Japan stands to surely lose by supporting US’ Taiwan stance
Published: Mar 30, 2021 10:25 PM
Japanese Prime Minister Yoshihide Suga greeted US Secretary of State Antony Blinken and US Defense Secretary Lloyd Austin. Photo: AFP

Japanese Prime Minister Yoshihide Suga greeted US Secretary of State Antony Blinken and US Defense Secretary Lloyd Austin. Photo: AFP

Japan and the US plan to affirm the significance of stability in the Taiwan Straits when Japanese Prime Minister Yoshihide Suga visits Washington in April for a summit with US President Joe Biden, according to Nikkei. The report said that the two sides are in discussions to include the passage on the island of Taiwan in a joint statement to be released after the summit.

With China's rise, peaceful albeit, the US feels urgent to contain China's growth to maintain its regional and global hegemony. Yet the international community has witnessed the US' decline. The US may be aware that it can hardly curb China's advance on its own, said Wang Guangtao, an associate research fellow at the Center for Japanese Studies of Fudan University. Thus, Washington wants to gang up against China with its allies, including Japan, one of its pivotal allies in the region. It is anticipated that the US has piled considerable pressure on Japan.

The US-Japan military alliance has been on an unequal footing - the US has pledged to defend Japan, while Japan has coordinated and bolstered US strategies. Since the previous Shinzo Abe administration, Tokyo had proactively collaborated with Washington's Indo-Pacific Strategy. The Suga administration's cooperation with the US' global and regional strategic deployment is consistent with Japan's long-term diplomatic practices.

This is not the sole case in which Japan publicly and explicitly expressed its voices on the Taiwan question with the US in recent weeks. Japanese government sources said on March 20 that Japanese and US defense chiefs agreed in their meeting in Tokyo on March 16 to closely cooperate in the event of a military clash between the Chinese mainland and the island of Taiwan, according to Kyodo News.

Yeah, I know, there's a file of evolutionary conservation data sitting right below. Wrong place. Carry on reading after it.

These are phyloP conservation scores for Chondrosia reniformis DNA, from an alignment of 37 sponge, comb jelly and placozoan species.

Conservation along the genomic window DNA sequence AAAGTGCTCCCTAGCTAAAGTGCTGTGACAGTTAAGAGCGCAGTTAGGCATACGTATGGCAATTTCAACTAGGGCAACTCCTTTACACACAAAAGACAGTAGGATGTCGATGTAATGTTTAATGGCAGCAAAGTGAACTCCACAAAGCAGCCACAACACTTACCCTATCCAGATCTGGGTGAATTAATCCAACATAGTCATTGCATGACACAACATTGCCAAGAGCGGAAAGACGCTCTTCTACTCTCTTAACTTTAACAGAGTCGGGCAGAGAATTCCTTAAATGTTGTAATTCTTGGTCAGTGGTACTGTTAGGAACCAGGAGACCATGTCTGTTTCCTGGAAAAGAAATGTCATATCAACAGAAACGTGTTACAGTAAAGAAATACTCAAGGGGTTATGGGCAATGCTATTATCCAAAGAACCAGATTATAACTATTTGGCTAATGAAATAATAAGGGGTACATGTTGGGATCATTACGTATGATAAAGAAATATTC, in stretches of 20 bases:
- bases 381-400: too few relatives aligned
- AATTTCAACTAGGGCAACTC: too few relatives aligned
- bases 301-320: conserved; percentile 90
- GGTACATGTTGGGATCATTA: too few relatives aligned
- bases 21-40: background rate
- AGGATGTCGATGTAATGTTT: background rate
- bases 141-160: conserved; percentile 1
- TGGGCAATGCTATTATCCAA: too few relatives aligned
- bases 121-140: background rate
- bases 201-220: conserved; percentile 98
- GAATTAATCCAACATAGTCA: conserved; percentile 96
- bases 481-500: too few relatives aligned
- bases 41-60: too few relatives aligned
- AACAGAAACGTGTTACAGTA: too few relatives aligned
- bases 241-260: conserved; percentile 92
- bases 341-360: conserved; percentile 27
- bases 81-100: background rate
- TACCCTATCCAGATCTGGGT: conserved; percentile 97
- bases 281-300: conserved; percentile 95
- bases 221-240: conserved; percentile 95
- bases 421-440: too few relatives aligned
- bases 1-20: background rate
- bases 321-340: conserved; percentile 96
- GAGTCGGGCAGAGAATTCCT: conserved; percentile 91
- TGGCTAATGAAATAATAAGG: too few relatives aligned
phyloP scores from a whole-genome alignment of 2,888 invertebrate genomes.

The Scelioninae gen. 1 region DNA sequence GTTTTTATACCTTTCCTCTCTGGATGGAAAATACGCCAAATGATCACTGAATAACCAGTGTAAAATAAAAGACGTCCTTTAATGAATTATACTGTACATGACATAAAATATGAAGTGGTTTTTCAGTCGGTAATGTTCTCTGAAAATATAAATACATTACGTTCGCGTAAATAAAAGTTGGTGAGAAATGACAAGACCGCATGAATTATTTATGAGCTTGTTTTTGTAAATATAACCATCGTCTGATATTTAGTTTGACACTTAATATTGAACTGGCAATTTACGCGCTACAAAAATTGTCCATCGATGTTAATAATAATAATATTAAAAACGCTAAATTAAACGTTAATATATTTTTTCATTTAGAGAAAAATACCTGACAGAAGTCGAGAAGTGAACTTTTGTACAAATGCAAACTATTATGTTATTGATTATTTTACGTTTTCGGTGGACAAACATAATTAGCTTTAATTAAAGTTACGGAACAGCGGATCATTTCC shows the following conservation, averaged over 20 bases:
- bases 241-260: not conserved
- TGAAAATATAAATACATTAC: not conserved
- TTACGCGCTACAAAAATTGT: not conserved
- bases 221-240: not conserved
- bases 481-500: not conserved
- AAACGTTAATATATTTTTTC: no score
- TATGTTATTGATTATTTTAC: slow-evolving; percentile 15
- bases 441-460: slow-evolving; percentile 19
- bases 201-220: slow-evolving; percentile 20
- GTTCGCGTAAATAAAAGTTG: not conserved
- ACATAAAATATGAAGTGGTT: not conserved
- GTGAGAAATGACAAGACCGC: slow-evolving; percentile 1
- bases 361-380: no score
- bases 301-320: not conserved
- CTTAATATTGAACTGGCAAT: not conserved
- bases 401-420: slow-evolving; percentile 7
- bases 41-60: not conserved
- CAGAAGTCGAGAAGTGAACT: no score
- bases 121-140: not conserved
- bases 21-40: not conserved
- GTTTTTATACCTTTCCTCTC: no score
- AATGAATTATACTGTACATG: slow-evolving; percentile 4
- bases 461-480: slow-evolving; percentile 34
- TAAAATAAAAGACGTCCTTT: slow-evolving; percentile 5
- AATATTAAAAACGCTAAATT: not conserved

Amid the visit of US Defense Secretary Lloyd Austin to Tokyo on March 16, his Japanese counterpart Nobuo Kishi noted that the Chinese mainland's defense spending has now grown 16 times Taiwan's. A joint statement of the recent US-Japan "2+2" meeting said the two countries both "underscored the importance of peace and stability in the Taiwan Strait."

However, as the Kyodo News reported, Tokyo's policy on cross-Taiwan Straits relations is to encourage dialogue for a peaceful solution to the tensions. It is rare to see Japan express its notion on the Taiwan question with the US at such a frequent rate in less than one month. Why?

Japan, as China's neighbor, labeled China as its main security threat in the annual defense review in 2019. From Japan's perspective, to ease its insecure sentiment, it is necessary to consolidate its defense forces and pursue a closer alliance with the US. Hyping the cross-Straits tensions has become its leverage to strengthen its defense capabilities. Furthermore, as Suga's scheduled visit to the US is approaching, leaning to the US in terms of the Taiwan question, the most important and sensitive issue between China and the US, will help Japan seek more security guarantees from the US.

Additionally, Suga's term as the Liberal Democratic Party president, and as the prime minister, is due to end in September. To win the next election, the Suga administration needs to meet domestic expectations. Its tough stance on China by playing the "Taiwan card" is also to accumulate political capital.

Japan's recent noises on the Taiwan question will definitely hit its relations with China. If the passage on Taiwan is included in the joint statement after the summit between Suga and Biden, the hit will be grave. If Japan makes any substantive move that impairs China's national interests on the Taiwan question, China will take countermeasures against it. Japan's loss will sharply outweigh its gain if it ties itself on the US' anti-China chariot and sows discord across the Taiwan Straits.